Survival was analyzed according to Kaplan-Meier methods and log-rank tests calculated from the dates of starting IM, resistance to IM, to death or to the most recent date when the patient was known to be alive. Overall survival was analyzed from the time of diagnosis, IM-initiation, IM-resistance, and the initiation of a second-generation TKI (TKI2). Progression-free survival could not be analyzed precisely since the exact date of progression was not available for all cases; however, it was possible to analyze failure-free survival when considering failure as the time to next treatment, progression or death.
Multivariate analysis, according to the Cox proportional hazard model adjusted on overall survival, was performed on the whole population of patients and on the T315I subgroup. Covariates, used as continuous variables, included age at IM-resistance, gender, exposure to interferon, intervals between CML diagnosis and IM-initiation, IM-initiation and IM-resistance, and exposure to TKI2. These variables were identified as being significant in an initial univariate analysis. Age was considered as a continuous variable, whereas T315I mutation status, gender, use of interferon-α, TKI2, and different time intervals were analyzed as ordinal variables. P values <0.05 were considered statistically significant. The software package “Survival” (R, version 2.14, www.r-project.org) was used to conduct the statistical analysis.
Sixty-four patients with CP CML at diagnosis and at IM-resistance were identified in the initial international T315I database and matched with 53 T315I negative counterparts (Table 1). Importantly, among the T315I patients, the T315I clone was predominant in 42 patients (78%) out of 53 cases evaluable for quantification, being predominant over wild-type transcripts in 31 patients or other mutated transcripts in 11 patients (21%). In 10 patients (19%) the wild-type clone or another mutated clone was predominant. Significantly more patients had received interferon-α prior to IM in the T315I group (64% versus 37.7%; P=0.008), but the duration of interferon-α treatment did not differ between the two groups (10 versus 12 months, P=0.98). The initiation of IM occurred at a median of 33 months after diagnosis in the T315I group versus 63.8 months in the T315I group, which was not a statistically significant difference (P=0.09). Exposure to the selective agent, IM, and the intervals to IM-initiation and IM-resistance were similar. Sixteen patients (30%) in the control group had mutations other than T315I at the time of IM-resistance (3 M244V, 2 G250E, 3 D276G, 2 E355G, 3 F359C, 1 F359V, 1 V379I, 1 H396R+F359V as detailed in Table 2) and 30% in the T315I group had additional mutations (2 G250E, 2 Y253H, 2 E255V, 2 E255K, 3 F317L, 1 F359V, 2 F359I, 1 F359C) when the T315I mutation was detected. Forty-seven patients out of 53 had received one or more TKI2 (89%) in the T315I group and 48/64 patients (75%) in the T315I group (P=0.1), after a median of 29 and 36 months, respectively. The median interval between the occurrence of IM-resistance and TKI2 initiation (when given) did not differ being 9 months in the T315I group and 6 months in the T315I group (P=0.35). In the T315I group, the mutation was detected in 17/64 (26%) of the cases after the initiation of TKI2, although undetectable at the time of IM-resistance. Importantly, the median follow-up since the diagnosis of CP CML was similar in both groups, being approximately 6 years (P=0.61).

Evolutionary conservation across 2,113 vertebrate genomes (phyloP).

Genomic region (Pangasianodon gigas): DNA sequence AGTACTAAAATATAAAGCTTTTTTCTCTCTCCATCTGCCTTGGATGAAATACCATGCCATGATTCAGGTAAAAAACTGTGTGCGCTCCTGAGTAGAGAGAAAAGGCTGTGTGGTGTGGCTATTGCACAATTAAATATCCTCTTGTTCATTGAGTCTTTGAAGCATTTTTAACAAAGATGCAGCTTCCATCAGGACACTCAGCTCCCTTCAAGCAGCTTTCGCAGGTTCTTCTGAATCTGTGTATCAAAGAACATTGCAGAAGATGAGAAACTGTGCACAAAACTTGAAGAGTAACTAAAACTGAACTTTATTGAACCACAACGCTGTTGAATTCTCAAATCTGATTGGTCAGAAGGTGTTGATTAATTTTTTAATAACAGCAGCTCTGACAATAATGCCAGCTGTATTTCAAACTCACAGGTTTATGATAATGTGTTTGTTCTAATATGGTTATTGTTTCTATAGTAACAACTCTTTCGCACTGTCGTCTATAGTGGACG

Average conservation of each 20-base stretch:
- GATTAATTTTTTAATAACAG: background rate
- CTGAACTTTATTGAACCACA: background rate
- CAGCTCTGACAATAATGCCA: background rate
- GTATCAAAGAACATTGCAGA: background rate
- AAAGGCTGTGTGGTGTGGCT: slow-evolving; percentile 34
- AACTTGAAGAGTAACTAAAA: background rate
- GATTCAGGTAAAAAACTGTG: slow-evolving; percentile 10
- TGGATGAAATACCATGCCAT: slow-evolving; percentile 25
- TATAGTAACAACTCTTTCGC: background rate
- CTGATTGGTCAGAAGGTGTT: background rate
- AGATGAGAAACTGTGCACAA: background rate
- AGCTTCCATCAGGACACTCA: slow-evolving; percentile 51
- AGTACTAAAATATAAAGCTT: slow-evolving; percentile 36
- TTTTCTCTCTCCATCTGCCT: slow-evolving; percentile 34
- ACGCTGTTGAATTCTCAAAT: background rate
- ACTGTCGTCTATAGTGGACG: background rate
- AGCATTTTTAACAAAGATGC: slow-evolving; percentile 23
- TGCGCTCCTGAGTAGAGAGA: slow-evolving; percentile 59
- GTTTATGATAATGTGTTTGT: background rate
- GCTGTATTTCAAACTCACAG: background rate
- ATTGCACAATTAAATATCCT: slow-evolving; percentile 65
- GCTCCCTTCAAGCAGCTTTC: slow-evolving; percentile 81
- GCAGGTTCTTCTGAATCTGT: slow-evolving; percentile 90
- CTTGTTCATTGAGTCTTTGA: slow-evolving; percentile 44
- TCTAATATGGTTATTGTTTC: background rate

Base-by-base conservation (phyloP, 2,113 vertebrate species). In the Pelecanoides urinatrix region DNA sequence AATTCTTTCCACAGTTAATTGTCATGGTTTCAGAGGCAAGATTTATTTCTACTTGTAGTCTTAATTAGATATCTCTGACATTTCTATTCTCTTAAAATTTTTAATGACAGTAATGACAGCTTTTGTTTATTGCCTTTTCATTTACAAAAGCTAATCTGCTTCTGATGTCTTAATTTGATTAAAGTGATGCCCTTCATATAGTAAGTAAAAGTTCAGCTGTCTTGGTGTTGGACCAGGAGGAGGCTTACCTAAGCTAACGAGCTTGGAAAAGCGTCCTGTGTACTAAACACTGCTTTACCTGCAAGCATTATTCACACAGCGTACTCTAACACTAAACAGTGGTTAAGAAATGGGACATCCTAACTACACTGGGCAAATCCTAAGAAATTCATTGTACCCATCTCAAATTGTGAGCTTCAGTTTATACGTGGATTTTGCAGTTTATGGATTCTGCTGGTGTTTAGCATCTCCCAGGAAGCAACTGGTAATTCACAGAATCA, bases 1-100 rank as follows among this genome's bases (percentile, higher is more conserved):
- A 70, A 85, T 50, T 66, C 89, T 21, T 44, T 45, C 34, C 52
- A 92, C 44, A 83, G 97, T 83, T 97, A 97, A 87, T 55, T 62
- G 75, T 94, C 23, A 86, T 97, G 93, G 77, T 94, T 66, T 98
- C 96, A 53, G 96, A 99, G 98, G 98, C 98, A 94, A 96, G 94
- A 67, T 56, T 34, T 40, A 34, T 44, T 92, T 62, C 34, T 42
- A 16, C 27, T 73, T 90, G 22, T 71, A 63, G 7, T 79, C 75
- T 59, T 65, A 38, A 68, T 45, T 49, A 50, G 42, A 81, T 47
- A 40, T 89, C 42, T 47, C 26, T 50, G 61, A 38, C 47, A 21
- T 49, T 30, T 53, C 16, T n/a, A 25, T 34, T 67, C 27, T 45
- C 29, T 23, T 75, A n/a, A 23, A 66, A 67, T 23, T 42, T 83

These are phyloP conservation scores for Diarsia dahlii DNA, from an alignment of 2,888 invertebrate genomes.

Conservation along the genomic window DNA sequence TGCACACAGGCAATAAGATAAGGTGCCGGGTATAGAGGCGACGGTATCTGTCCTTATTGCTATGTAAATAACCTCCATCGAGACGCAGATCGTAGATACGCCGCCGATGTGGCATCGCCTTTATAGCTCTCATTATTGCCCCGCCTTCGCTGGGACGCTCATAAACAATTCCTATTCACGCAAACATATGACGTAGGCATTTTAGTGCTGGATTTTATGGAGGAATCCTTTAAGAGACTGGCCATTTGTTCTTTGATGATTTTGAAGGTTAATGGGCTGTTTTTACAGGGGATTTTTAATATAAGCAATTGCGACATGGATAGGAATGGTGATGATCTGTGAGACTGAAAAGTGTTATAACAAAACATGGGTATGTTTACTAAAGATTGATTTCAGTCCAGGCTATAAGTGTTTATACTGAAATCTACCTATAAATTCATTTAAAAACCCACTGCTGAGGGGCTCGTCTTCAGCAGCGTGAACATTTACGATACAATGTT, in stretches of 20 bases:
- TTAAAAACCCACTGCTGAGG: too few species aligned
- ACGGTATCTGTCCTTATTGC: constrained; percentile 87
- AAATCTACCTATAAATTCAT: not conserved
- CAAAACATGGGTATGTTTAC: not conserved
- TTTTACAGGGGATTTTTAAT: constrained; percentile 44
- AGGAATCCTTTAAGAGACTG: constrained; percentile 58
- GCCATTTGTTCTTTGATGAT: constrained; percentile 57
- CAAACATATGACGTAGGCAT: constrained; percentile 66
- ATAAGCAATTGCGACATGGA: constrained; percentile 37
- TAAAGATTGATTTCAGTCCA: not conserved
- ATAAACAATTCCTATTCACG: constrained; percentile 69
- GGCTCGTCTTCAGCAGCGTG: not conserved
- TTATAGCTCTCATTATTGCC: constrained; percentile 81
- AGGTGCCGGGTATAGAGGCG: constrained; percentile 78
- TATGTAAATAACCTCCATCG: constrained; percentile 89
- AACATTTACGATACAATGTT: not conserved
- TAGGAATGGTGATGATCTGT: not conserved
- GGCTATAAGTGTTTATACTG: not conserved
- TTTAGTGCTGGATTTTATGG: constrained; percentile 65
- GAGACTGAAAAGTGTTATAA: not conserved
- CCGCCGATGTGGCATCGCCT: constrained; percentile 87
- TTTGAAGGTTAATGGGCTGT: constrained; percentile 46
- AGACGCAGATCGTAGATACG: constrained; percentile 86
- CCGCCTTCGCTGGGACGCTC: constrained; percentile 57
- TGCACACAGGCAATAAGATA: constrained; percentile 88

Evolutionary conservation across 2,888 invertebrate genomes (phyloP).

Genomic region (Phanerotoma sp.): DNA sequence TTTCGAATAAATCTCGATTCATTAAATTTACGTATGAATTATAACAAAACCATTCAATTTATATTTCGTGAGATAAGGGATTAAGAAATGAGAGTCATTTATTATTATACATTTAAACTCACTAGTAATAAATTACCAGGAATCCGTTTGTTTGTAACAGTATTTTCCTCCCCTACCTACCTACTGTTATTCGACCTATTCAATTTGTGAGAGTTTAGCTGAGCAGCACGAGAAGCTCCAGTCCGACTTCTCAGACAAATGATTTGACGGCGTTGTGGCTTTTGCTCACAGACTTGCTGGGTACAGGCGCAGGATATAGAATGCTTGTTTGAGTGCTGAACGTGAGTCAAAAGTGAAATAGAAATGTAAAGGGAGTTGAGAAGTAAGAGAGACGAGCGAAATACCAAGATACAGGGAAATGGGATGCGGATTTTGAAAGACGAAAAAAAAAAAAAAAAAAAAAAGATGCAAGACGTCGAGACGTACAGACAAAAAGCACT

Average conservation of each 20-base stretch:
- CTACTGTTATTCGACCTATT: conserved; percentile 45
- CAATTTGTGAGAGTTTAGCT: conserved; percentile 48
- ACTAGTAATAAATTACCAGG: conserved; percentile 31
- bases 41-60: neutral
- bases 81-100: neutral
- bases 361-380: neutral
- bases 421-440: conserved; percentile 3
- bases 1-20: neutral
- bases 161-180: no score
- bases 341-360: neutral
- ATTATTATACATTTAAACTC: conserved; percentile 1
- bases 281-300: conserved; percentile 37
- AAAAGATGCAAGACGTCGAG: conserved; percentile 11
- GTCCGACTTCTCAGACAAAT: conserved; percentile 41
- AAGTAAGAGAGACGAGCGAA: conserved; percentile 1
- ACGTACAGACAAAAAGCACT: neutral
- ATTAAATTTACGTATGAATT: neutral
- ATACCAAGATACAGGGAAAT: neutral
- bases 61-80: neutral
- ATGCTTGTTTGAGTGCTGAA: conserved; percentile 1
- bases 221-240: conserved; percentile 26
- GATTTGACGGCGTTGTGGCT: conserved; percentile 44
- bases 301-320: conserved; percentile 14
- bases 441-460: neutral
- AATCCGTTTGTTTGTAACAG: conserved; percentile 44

Overall and failure-free survival